This is perhaps a prime demonstration of several factors of releasing code too early. Most of these suggestions are excellent suggestions. A few I was aware of, but failed to act on.
I was wound up on this code. Perhaps, as merlyn
would say, I had too much emotional attachment to it. I got it written, it worked, I was ready to release it. I failed to take the time to apply several things that I conciously know, or decided that it didn't warrant fixing them. As an example of code for others in the catacombs, it should set good examples. I've replied to tilly
's post with my reasons or excuses (take your pick) about why certain things were done.
To make it perfectly clear, and be perfectly honest, I did not and do not take tilly
s suggestions as attacks on my code. I was a little mortified about a couple of them slipping past a veteran programmer, and I had a couple of 'So what? It's my code! Who *is* this guy?' thoughts to myself. But I let go, got objective, and realized that most of the suggestions were very good.
So, let's take a tour of what I did wrong, why I might have done it, and what I did about it.
- Don't use "my" for things you are using as global
variables. Instead "use vars". This gives more
context to what you mean, and the habit will avoid some
problems if you ever use mod_perl.
You're correct about this. I have a bad habit when doing quick hacks to use 'my' for globals. Corrected.
- Keep lines down to 80 characters. Perl has no rule
about how many lines a single line of code takes, so you
can and should break a line of code across several actual
lines for readability. This makes it easier to read and
easier to print.
Sorry, gotta disagree on this one. I use a modern editor that allows horizontal scrolling, and have a good sized desktop. I format my code the way I like to edit it, and that doesn't involve unnecessary line breaks. It's not my habit to print code for debugging, so I don't sweat long lines. Matter of personal style.
- Your "scalar $#array+1" construct is redundant.
Either use ($#array+1) or use "scalar @array".
Entirely correct. I think I had a keys() there before, and forgot to remove the scalar. Corrected.
- If you are going to check parameters then use Carp,
and confess to the problem, not die. That will give you
a stack backtrace which makes the actual mistake far easier
to track down. (In general aim to have every error message
have enough information for debugging.)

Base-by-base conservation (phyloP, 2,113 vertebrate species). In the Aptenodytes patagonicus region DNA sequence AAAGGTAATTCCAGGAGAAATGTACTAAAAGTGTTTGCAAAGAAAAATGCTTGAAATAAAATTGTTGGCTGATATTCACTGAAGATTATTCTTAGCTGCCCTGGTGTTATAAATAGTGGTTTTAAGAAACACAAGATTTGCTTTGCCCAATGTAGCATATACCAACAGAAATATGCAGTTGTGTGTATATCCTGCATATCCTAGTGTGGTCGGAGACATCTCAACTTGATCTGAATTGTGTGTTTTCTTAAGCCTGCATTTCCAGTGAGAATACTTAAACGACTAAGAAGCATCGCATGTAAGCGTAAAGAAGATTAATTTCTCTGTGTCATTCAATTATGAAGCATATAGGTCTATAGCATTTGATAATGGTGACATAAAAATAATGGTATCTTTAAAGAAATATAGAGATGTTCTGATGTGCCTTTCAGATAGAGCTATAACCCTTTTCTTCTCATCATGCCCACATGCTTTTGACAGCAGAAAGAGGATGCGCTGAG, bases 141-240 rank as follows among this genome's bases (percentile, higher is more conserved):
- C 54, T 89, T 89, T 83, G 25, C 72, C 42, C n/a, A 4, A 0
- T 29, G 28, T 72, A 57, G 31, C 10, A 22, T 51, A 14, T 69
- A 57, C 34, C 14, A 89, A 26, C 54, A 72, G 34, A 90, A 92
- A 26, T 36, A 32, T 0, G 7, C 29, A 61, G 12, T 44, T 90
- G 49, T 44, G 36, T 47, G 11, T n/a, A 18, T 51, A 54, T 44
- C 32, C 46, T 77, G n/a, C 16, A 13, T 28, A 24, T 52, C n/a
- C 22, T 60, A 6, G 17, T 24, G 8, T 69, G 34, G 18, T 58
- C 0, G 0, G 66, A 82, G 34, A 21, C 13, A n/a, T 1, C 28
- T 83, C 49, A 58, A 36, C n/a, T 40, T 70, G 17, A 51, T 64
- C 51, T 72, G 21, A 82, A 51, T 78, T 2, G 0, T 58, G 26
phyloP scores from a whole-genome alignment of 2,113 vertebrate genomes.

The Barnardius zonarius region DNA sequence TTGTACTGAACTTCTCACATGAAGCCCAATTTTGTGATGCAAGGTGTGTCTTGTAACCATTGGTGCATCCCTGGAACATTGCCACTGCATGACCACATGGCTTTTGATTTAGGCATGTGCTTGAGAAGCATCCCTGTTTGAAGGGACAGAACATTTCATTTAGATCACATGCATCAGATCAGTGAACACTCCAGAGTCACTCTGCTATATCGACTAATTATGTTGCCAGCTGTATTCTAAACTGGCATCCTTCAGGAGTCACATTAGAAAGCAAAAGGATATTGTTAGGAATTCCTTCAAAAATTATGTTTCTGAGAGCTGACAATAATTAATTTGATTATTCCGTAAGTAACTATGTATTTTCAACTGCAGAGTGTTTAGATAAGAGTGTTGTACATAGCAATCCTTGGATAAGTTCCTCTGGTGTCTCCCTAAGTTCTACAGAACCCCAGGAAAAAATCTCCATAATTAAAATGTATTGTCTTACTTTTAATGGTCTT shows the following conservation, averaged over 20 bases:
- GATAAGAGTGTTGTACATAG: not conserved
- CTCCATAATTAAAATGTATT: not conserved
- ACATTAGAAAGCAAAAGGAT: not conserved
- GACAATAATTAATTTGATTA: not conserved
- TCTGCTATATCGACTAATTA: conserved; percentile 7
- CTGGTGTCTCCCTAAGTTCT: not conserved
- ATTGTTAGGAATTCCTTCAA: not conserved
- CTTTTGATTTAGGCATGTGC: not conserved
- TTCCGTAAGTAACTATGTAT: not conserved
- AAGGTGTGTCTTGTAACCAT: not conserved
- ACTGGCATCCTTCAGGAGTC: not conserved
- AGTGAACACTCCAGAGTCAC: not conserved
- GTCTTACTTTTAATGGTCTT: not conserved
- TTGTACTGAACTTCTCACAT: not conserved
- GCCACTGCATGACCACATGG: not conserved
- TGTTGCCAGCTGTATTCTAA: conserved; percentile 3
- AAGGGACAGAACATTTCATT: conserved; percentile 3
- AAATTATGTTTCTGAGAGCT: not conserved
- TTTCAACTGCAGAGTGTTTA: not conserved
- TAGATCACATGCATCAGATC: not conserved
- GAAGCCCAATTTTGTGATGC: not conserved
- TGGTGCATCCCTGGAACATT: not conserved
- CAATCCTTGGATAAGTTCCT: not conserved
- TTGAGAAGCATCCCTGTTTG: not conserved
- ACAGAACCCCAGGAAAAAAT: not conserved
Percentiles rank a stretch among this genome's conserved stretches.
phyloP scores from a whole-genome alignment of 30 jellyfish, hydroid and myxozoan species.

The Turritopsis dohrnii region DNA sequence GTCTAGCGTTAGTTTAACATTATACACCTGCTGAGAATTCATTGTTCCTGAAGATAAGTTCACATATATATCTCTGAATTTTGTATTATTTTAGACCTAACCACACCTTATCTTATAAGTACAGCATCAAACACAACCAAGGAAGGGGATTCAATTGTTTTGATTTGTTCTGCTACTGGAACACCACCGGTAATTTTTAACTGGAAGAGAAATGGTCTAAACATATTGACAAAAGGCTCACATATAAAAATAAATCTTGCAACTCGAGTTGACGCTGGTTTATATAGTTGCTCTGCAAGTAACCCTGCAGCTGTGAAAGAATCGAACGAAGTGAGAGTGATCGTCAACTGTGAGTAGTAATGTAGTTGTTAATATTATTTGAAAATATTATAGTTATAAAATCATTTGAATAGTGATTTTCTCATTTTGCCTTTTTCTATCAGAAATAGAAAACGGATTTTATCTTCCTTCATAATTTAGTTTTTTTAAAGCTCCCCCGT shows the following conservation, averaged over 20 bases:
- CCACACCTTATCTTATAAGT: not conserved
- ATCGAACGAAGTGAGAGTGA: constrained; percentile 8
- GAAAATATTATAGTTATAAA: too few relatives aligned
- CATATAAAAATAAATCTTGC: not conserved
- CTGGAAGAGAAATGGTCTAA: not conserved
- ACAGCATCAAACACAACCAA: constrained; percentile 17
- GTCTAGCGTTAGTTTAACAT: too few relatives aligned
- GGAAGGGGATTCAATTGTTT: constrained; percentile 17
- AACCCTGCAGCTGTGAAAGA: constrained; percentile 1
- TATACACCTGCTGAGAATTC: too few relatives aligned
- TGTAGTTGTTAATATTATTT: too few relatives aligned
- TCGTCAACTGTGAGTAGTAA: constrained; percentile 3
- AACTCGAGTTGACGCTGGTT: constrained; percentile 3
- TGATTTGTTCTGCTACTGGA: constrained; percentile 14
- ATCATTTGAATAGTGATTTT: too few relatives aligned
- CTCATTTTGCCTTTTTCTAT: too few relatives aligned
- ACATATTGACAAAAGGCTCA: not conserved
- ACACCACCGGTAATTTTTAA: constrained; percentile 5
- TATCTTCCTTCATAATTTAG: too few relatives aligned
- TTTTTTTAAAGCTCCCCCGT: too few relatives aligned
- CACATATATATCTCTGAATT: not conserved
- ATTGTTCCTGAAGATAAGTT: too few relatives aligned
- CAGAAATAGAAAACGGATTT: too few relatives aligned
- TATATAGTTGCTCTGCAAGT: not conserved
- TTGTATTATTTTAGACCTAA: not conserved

Some of the dies() aren't meant to produce an error messag, per se, and include the \n to prevent the line number. The rest could benefit from croak, and have been changed. In more complicated code, I probably would have used croak more liberally. As it is, this never gets very deep, and the die messages tell me enough information. But, in the interest of fostering better programing, I agree. Corrected.
- Put the expected action first. For instance in
write_file do an "or die" because you don't expect to.
(Suggestion straight from perlstyle.)
I guess it's a matter of my thought processes on this one. I think to myself "OK, we're gonna die() if...", so I write it that way. However, in most of the cases it does make more sense. Corrected.
- In write_file you can and should use a hash slice
instead of writing the hash lookup 5 times.
Not sure about this one. The print() method requires an array referrence, and to get the fields in the correct order in the CSV file requires extracting them in correct order. Perhaps I miss your point, and you could demonstrate what you mean.
Update:Added tyes patch from node 26404 to the code, and understand what tilly was getting at.
- Personally I don't like your formatting for reasons
explained in Code Complete. Namely that it right-shifts
very fast, and it is a maintainance nightmare if anyone
changes a line of code. (Because then you have to change
several others.) Instead I suggest using whatever your
standard block indent is.
Code Complete is an excellent book. However, I do not agree with *everything* in it, and this is one of those points. I prefer heavy indention. Since I can block shift with my editor, I don't feel that I run into this problem, and am comfortable with it. Sorry. <G>
Thanks to tilly
for some excellent suggestions, and for caring enough to post those suggestions. And thanks for the way they were worded. You could have been a S.O.B., and really fired some nasty comments about it. As it was, the presentation made it very clear that these were suggestions, and not "You're a moron, what are you doing writing code?" attacks.